He described those who made up the church of God in Corinth as “those sanctified in Christ Jesus.”  This word and the words “saint” and “holy” all come from the same root word.  It is the same word used in the model prayer for “Hallowed be your name.”  It means to be separated, to be distinct or set apart for some special purpose or use.”  The place where one is set apart for God’s use is in Christ Jesus.  In the Old Testament era, Israel was the sanctified or set apart people for God.  Today it isn’t a physical nation but those who are part of the church of God.  Later in I Corinthians 6:9-11 he said, “Do you not know that the wicked will not inherit the kingdom of God? Do not be deceived: Neither the sexually immoral nor idolaters nor adulterers, not male prostitutes nor homosexual offenders nor thieves nor greedy nor drunkards, nor slanderers nor swindlers will inherit the kingdom of God.  And that is what some of you were.  But you were washed, you were sanctified, you were justified in the name of the Lord Jesus Christ and by the Spirit of our God.”  When one is washed in the blood of Christ at the time of their baptism into Christ they are made clean before God and seen by him as ones who are innocent from all sin.  A process begins in that persons life that will go on as long as they live for God.  It is the process of setting them apart for God’s use in the world.  God’s church and every member of it is to be set apart for God to use as He sees fit.

The church of God and each of its members is called to be holy along with those everywhere who call on the name of the Lord Jesus Christ – their Lord and ours.  It’s pretty common to hear people talk about their calling as a Christian.  Most of the time they are referring to some area of giftedness in which they can serve God before the crowd.  Most of the time in the New Testament when there is a reference to being called it has to do with the character or godly life of the one who is called.  He calls us to walk as he walks, follow his example and to be one yielded to God to the degree we are ready to go where he wants us to go when he wants us to go and how he wants us to go.

The primary aspect of God’s calling is for us to be holy as are all those who come to him.  Peter will later say, “Be holy for I am holy says the Lord.”  Instead of just thinking of how you are set apart think of the fact it is along with people everywhere who call on his name.  The church is universal with headquarters in heaven.  It is local and part of the community that it shares.  It is worldwide being made up of people all over the world who call on the name of the our Lord Jesus Christ, theirs and ours.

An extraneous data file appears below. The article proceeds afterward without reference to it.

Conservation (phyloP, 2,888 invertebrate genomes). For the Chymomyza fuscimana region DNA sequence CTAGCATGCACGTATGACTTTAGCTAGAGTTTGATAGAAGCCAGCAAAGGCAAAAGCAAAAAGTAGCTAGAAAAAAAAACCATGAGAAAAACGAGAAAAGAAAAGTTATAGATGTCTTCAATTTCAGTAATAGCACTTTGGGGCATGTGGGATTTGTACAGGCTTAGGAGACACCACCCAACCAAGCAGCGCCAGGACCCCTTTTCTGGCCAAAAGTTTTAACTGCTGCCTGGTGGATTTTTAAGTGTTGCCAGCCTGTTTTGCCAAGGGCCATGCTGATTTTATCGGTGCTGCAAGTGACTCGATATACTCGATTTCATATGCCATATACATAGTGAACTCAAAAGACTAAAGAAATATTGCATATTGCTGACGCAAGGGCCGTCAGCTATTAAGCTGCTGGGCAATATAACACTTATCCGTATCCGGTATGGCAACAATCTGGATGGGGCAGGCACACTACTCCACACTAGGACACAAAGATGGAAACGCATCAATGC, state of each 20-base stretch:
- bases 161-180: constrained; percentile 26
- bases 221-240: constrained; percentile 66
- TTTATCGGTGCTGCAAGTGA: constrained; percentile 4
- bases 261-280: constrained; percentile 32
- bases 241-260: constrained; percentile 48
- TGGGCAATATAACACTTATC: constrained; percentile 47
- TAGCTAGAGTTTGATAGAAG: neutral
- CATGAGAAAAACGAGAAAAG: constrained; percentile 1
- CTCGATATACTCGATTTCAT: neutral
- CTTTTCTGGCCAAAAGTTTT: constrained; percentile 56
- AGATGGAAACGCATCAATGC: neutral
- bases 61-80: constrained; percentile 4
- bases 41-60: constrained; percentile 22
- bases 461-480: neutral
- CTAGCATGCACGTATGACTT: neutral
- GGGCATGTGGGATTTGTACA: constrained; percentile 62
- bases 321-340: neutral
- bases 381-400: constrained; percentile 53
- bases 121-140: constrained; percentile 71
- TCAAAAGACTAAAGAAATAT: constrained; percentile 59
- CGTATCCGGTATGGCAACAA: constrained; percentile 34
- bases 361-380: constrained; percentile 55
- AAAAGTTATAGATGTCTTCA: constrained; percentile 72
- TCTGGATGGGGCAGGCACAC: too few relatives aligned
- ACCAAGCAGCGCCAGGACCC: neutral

One of the challenges we face as a church in any place is to forget some aspect of who we really are and who we are meant to be by God.  We can become so heavenly minded that we are of no earthly good and so earthly minded we are of not heavenly good.  We need to see the church in its relation to God.  It belongs to him and follows his guidance in everything.  We need to see the church in relation to it’s community so that it works to help with problems, concerns and challenges in each area.  A church that isn’t involved with anything going on in its community will not have have much influence on the people in the area.  Every church should look around to see what the peculiar problems and hurts are in the local area and set out to solve them with God’s blessings.  Finally, each church of God is connected to other churches in every place who calls on the name of the Lord.  There are many great works that are too big to be carried out by any one congregation.  But we can do like the churches among the Gentiles did in the first century and work together to meet a need much bigger than what any single congregation could accomplish.  Gentile churches took up a contribution to help the poor among the saints in Jerusalem.  Often there are needs that must be met in the same way in our own time.

The church is a theirs and ours body.  The Lord over the church is the lord of churches in all parts of the world who are loyal to him.  He is no less the lord of the church meeting in Africa and India as he is the lord of the church in Arkansas.  We need God and fellow Christians to be what God calls on us to be as His children.

About leoninlittlerock

Preaching minister for Central church of Christ in Little Rock. Author of over 20 books including: When a Loved one Dies, Spiritual Development, Skid Marks on the Family Drive, Challenges in the church, To Know Christ and A Drink of Living Water.